Ed Phillips, a three-sport athlete at Deering High in the early 1960s who went on to pitch for the Boston Red Sox, has died at age 73.

Phillips was born in Ardmore, Oklahoma, but grew up in Portland and attended Colby College before being drafted by the Red Sox in 1966. He pitched in 18 games in relief for Boston in 1970, his only season in the major leagues.

Phillips was inducted into the Maine Baseball Hall of Fame in 1979 and into the Maine Sports Hall of Fame in 2016. Last year his No. 15 baseball jersey was retired by Colby.

In recent years, Phillips lived in Wells with his fiancee, Barbara Page. He died Wednesday on his birthday after a battle with cancer.

Phillips built the foundation for his pro career pitching in Maine. He had a 22-5 record in three seasons at Deering, followed by a 16-5 record at Colby under Coach John Winkin. Phillips signed with Boston in 1966 for $9,000, two days after graduating from college. Two years later he pitched a perfect game for Class A Winston-Salem.

Phillips, a 6-foot-1 right-hander with a three-quarter arm motion, didn’t overpower hitters, using a strong breaking ball and pinpoint control.

“Speed wasn’t his forte,” said Paul Pendleton, a Deering teammate. “Eddie had great control. He rarely walked a hitter. If he walked one or two in a game, that was it. He kept his composure and if a player made an error, Eddie would bear down that much more. It was always about the team.”

In 1961, Deering and Cheverus were unbeaten when they met in a midseason showdown at Deering. The game was a marquee pitching matchup between Phillips and left-hander Dick Joyce, who later pitched for the Kansas City Athletics. The Stags won and went on to finish an undefeated season.

Mort Soule, another Deering teammate, said he believes that Phillips-Joyce matchup was the first time two future major league pitchers faced each other in a Maine high school game.

“I don’t know how many people watched that game, but they were three and four deep around the field,” he said.

The next season, Phillips’ senior year, Deering went 15-1 to win the Telegram League championship at a time when Maine didn’t have playoffs to determine a state champion.

“Eddie pitched us to three state titles,” said Pendleton. “Little League, Pony League and (American) Legion.”

Rick Lund of Dover, New Hampshire, was a classmate of Phillips at Colby.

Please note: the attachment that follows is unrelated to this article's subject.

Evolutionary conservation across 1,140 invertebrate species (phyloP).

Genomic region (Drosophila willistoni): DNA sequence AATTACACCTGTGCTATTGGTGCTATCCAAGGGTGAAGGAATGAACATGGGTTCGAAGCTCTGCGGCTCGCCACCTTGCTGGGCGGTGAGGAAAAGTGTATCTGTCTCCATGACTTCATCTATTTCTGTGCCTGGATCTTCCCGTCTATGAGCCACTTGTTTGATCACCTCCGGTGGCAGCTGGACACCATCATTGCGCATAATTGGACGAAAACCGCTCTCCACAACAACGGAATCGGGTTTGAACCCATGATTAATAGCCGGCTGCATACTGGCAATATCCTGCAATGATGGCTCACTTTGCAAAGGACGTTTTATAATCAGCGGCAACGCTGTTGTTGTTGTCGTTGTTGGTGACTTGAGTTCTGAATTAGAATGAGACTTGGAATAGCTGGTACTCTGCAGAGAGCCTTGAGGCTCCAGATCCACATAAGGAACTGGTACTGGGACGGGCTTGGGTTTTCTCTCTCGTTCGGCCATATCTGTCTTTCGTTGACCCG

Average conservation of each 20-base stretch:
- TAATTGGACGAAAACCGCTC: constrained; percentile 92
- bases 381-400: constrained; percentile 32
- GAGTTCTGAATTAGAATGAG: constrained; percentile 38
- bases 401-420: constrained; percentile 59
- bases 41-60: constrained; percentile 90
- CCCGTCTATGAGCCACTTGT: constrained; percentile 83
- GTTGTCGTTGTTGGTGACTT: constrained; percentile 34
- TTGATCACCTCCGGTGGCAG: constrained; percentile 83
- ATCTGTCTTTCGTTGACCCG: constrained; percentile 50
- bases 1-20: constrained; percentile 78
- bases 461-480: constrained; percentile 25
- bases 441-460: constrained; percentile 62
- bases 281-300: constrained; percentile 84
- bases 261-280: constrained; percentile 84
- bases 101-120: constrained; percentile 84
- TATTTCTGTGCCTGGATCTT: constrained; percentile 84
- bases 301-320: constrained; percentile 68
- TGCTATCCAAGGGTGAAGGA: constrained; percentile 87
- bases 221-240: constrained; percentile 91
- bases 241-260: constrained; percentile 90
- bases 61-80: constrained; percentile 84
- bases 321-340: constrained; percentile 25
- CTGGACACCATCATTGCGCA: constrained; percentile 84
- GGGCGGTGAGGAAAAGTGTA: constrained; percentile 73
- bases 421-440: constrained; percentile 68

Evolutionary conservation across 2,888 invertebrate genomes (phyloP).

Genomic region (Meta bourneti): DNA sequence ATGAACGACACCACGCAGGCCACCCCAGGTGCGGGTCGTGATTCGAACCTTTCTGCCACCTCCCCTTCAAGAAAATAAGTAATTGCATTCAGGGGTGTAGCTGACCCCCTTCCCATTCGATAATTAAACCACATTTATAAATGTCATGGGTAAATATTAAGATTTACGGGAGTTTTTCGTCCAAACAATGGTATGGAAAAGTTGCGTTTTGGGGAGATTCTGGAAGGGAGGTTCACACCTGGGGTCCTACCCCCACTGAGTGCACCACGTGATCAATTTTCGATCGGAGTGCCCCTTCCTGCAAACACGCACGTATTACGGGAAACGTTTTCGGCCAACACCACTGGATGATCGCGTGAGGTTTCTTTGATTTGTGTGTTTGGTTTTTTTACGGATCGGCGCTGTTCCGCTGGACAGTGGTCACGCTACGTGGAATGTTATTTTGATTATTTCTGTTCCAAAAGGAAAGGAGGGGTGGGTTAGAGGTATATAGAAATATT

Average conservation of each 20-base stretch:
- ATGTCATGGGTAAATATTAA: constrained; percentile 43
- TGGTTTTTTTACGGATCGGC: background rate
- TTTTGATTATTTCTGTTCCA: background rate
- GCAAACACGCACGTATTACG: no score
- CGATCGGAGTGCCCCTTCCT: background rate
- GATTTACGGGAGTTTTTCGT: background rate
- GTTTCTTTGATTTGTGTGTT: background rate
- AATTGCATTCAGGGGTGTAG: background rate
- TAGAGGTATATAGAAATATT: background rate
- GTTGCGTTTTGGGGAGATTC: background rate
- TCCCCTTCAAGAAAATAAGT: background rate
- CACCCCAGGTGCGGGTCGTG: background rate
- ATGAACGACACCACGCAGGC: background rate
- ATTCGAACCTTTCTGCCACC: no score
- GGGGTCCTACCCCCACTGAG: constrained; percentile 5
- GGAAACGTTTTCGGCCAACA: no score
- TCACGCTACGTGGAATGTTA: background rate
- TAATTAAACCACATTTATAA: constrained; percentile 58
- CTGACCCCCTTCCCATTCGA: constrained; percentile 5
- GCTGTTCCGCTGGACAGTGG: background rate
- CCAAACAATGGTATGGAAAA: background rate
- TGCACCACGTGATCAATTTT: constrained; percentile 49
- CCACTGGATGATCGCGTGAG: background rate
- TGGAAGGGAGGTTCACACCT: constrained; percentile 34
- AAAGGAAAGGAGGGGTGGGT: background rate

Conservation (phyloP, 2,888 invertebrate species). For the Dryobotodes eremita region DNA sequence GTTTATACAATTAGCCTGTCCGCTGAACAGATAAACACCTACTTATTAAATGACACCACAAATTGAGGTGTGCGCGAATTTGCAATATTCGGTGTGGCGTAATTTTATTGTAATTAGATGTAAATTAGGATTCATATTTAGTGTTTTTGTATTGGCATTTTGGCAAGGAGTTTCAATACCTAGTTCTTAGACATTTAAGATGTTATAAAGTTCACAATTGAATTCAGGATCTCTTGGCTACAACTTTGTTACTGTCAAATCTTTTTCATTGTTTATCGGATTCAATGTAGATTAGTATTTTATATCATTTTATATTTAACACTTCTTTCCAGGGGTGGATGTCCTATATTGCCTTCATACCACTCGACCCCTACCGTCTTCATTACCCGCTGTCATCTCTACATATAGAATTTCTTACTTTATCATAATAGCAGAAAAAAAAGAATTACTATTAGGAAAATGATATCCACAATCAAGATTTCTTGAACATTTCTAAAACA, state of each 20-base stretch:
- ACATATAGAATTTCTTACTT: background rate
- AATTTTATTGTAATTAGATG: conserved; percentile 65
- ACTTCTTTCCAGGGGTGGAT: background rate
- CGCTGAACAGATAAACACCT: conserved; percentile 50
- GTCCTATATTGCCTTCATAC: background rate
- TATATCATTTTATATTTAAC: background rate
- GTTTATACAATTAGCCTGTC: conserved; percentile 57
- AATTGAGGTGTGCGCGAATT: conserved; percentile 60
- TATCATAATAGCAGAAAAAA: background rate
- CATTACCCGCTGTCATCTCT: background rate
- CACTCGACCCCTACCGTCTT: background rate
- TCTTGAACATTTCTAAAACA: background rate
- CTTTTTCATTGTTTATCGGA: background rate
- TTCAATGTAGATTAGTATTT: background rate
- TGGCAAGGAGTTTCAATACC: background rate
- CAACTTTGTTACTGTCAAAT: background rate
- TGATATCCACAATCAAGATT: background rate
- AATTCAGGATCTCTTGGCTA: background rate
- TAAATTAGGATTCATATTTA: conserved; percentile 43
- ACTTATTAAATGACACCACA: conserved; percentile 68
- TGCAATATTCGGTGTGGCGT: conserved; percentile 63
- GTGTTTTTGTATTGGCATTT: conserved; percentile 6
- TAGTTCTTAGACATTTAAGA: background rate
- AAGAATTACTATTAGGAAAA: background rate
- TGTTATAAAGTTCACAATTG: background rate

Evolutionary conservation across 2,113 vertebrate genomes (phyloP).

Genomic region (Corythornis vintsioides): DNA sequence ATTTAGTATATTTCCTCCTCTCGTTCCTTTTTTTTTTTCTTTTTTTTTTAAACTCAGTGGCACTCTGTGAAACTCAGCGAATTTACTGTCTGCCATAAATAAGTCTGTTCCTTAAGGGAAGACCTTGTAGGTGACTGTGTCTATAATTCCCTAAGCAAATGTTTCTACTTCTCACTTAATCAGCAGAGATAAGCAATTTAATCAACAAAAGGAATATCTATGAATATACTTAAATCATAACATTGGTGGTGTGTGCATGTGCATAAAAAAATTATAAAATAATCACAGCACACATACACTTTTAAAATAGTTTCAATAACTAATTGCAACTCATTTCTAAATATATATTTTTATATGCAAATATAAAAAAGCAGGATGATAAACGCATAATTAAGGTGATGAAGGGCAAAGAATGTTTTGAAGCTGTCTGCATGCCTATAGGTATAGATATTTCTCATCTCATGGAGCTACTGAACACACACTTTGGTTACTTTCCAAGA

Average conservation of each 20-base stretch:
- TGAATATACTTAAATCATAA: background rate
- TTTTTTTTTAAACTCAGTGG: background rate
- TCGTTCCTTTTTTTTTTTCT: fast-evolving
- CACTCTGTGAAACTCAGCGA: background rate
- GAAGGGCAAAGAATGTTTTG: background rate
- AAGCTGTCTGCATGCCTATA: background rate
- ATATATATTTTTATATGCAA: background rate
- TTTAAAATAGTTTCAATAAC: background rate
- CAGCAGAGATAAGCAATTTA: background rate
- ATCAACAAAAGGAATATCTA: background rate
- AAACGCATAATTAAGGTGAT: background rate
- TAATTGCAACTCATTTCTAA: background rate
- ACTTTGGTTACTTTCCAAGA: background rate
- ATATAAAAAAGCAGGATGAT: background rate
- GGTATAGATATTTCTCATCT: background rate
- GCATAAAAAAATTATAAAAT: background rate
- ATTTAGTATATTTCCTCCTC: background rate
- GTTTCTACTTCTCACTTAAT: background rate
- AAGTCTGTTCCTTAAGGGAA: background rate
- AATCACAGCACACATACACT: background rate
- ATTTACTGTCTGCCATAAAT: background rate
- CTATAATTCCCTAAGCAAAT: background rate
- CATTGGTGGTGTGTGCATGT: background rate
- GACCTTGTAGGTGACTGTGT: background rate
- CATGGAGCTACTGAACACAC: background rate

“We were the closest of friends for 55 years,” said Lund, who grew up in Gardiner and played freshman basketball with Phillips at Colby, coached by Winkin. “I never missed a baseball game that Ed pitched.”

Phillips led the nation in earned-run average and pitched a no-hitter against the University of Maine as a senior.

“Colby played a major baseball schedule,” said Lund. “Ed’s senior year, they won the Duke Invitational.”

Phillips made his major league debut in Yankee Stadium on April 9, 1970, relieving in the eighth inning with the bases loaded and two outs. The batter, John Ellis, took a called strike on the first pitch, then popped to first baseman George Scott.

Phillips soon was sent back to Louisville, Boston’s Triple-A club. Three weeks later he returned to the Red Sox for the rest of the season. His stat line: 232/3 innings, 23 strikeouts, 5.32 ERA and an 0-2 record. His salary in the majors was $12,000. Phillips’ teammates in Boston included Hall of Famer Carl Yastrzemski and shortstop Rico Petrocelli. Sparky Lyle was a fellow reliever and good friend.

Phillips pitched one more season as a minor leaguer before retiring at 26 in 1971.

In 2012, Phillips was invited with other former Red Sox players for the 100th anniversary of Fenway Park. He was accompanied by his only child, Brooke. She asked her father if he would be nervous walking across the field in front of a sold-out crowd.

“I was nervous when I was the one walking out of the bullpen to the mound,” he told the Press Herald. “It will be a lot easier to go out there with a couple of hundred other players.

After baseball, Phillips was a water-treatment consultant, and later owned an air-filter recycling business. He lived in Kentucky and Illinois before returning to Maine in 2001, where he served as a pitching coach for the Kennebunk American Legion baseball team.

“I’ve been calling as many friends as I know about Ed’s passing,” said Lund. “It’s left a huge void.”